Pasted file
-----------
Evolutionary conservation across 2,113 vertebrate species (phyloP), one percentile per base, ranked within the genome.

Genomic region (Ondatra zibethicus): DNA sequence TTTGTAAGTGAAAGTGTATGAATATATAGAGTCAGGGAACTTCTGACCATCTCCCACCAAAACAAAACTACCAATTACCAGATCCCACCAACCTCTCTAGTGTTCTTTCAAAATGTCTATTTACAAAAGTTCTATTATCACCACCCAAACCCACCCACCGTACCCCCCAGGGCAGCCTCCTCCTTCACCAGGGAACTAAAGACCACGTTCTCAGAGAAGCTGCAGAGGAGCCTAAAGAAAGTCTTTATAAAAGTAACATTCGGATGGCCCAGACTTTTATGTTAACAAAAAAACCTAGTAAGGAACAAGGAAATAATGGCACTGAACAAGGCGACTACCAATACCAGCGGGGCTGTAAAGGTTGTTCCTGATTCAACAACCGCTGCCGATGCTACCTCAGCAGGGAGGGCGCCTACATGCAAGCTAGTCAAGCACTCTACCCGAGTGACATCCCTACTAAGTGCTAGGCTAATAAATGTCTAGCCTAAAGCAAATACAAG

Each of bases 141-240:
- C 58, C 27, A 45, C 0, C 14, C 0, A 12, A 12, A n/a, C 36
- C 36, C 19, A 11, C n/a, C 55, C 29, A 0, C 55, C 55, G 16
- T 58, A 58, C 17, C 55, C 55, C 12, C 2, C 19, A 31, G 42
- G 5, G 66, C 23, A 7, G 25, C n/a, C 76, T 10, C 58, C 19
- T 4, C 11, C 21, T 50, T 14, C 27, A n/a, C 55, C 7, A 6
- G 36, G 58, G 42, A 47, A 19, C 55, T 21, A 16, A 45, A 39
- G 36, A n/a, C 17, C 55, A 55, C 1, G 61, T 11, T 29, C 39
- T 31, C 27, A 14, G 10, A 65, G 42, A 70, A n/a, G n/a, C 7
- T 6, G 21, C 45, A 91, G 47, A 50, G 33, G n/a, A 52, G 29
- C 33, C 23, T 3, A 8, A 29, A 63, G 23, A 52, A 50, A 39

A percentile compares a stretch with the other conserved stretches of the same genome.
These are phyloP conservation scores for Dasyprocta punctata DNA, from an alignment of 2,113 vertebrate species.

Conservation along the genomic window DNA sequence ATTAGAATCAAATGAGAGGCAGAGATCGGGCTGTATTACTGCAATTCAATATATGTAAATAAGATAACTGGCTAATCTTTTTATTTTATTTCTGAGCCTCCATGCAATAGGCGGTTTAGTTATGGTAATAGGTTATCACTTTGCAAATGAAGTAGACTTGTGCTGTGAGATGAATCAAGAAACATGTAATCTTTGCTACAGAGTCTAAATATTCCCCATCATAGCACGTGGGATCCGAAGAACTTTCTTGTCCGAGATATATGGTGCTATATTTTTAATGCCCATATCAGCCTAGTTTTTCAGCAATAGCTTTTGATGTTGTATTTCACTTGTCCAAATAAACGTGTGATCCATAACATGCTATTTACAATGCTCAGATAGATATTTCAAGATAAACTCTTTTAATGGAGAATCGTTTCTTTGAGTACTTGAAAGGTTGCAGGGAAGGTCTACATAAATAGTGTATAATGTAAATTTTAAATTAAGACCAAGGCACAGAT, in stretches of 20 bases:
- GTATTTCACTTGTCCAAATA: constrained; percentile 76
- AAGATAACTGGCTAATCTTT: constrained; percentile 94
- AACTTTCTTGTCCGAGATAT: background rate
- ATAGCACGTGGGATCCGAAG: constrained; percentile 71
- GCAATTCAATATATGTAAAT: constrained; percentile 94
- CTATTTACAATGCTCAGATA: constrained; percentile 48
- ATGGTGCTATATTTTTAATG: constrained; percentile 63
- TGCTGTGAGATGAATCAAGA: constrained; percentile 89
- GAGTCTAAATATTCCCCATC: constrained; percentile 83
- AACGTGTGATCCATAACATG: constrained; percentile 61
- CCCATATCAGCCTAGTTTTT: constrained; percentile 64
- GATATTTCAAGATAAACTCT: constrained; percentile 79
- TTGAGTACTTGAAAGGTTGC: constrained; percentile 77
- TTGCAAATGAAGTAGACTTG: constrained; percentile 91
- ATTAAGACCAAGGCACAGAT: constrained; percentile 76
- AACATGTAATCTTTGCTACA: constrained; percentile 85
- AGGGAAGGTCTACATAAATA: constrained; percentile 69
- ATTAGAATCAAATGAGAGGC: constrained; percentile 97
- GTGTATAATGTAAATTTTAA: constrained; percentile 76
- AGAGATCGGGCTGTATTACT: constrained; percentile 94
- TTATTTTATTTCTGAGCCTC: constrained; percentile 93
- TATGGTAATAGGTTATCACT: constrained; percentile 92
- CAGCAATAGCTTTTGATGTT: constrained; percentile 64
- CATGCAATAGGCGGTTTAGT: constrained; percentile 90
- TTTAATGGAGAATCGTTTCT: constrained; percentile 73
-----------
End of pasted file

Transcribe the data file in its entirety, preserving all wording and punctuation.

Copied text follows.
Evolutionary conservation across 2,113 vertebrate species (phyloP), one percentile per base, ranked within the genome.

Genomic region (Ondatra zibethicus): DNA sequence TTTGTAAGTGAAAGTGTATGAATATATAGAGTCAGGGAACTTCTGACCATCTCCCACCAAAACAAAACTACCAATTACCAGATCCCACCAACCTCTCTAGTGTTCTTTCAAAATGTCTATTTACAAAAGTTCTATTATCACCACCCAAACCCACCCACCGTACCCCCCAGGGCAGCCTCCTCCTTCACCAGGGAACTAAAGACCACGTTCTCAGAGAAGCTGCAGAGGAGCCTAAAGAAAGTCTTTATAAAAGTAACATTCGGATGGCCCAGACTTTTATGTTAACAAAAAAACCTAGTAAGGAACAAGGAAATAATGGCACTGAACAAGGCGACTACCAATACCAGCGGGGCTGTAAAGGTTGTTCCTGATTCAACAACCGCTGCCGATGCTACCTCAGCAGGGAGGGCGCCTACATGCAAGCTAGTCAAGCACTCTACCCGAGTGACATCCCTACTAAGTGCTAGGCTAATAAATGTCTAGCCTAAAGCAAATACAAG

Each of bases 141-240:
- C 58, C 27, A 45, C 0, C 14, C 0, A 12, A 12, A n/a, C 36
- C 36, C 19, A 11, C n/a, C 55, C 29, A 0, C 55, C 55, G 16
- T 58, A 58, C 17, C 55, C 55, C 12, C 2, C 19, A 31, G 42
- G 5, G 66, C 23, A 7, G 25, C n/a, C 76, T 10, C 58, C 19
- T 4, C 11, C 21, T 50, T 14, C 27, A n/a, C 55, C 7, A 6
- G 36, G 58, G 42, A 47, A 19, C 55, T 21, A 16, A 45, A 39
- G 36, A n/a, C 17, C 55, A 55, C 1, G 61, T 11, T 29, C 39
- T 31, C 27, A 14, G 10, A 65, G 42, A 70, A n/a, G n/a, C 7
- T 6, G 21, C 45, A 91, G 47, A 50, G 33, G n/a, A 52, G 29
- C 33, C 23, T 3, A 8, A 29, A 63, G 23, A 52, A 50, A 39

A percentile compares a stretch with the other conserved stretches of the same genome.
These are phyloP conservation scores for Dasyprocta punctata DNA, from an alignment of 2,113 vertebrate species.

Conservation along the genomic window DNA sequence ATTAGAATCAAATGAGAGGCAGAGATCGGGCTGTATTACTGCAATTCAATATATGTAAATAAGATAACTGGCTAATCTTTTTATTTTATTTCTGAGCCTCCATGCAATAGGCGGTTTAGTTATGGTAATAGGTTATCACTTTGCAAATGAAGTAGACTTGTGCTGTGAGATGAATCAAGAAACATGTAATCTTTGCTACAGAGTCTAAATATTCCCCATCATAGCACGTGGGATCCGAAGAACTTTCTTGTCCGAGATATATGGTGCTATATTTTTAATGCCCATATCAGCCTAGTTTTTCAGCAATAGCTTTTGATGTTGTATTTCACTTGTCCAAATAAACGTGTGATCCATAACATGCTATTTACAATGCTCAGATAGATATTTCAAGATAAACTCTTTTAATGGAGAATCGTTTCTTTGAGTACTTGAAAGGTTGCAGGGAAGGTCTACATAAATAGTGTATAATGTAAATTTTAAATTAAGACCAAGGCACAGAT, in stretches of 20 bases:
- GTATTTCACTTGTCCAAATA: constrained; percentile 76
- AAGATAACTGGCTAATCTTT: constrained; percentile 94
- AACTTTCTTGTCCGAGATAT: background rate
- ATAGCACGTGGGATCCGAAG: constrained; percentile 71
- GCAATTCAATATATGTAAAT: constrained; percentile 94
- CTATTTACAATGCTCAGATA: constrained; percentile 48
- ATGGTGCTATATTTTTAATG: constrained; percentile 63
- TGCTGTGAGATGAATCAAGA: constrained; percentile 89
- GAGTCTAAATATTCCCCATC: constrained; percentile 83
- AACGTGTGATCCATAACATG: constrained; percentile 61
- CCCATATCAGCCTAGTTTTT: constrained; percentile 64
- GATATTTCAAGATAAACTCT: constrained; percentile 79
- TTGAGTACTTGAAAGGTTGC: constrained; percentile 77
- TTGCAAATGAAGTAGACTTG: constrained; percentile 91
- ATTAAGACCAAGGCACAGAT: constrained; percentile 76
- AACATGTAATCTTTGCTACA: constrained; percentile 85
- AGGGAAGGTCTACATAAATA: constrained; percentile 69
- ATTAGAATCAAATGAGAGGC: constrained; percentile 97
- GTGTATAATGTAAATTTTAA: constrained; percentile 76
- AGAGATCGGGCTGTATTACT: constrained; percentile 94
- TTATTTTATTTCTGAGCCTC: constrained; percentile 93
- TATGGTAATAGGTTATCACT: constrained; percentile 92
- CAGCAATAGCTTTTGATGTT: constrained; percentile 64
- CATGCAATAGGCGGTTTAGT: constrained; percentile 90
- TTTAATGGAGAATCGTTTCT: constrained; percentile 73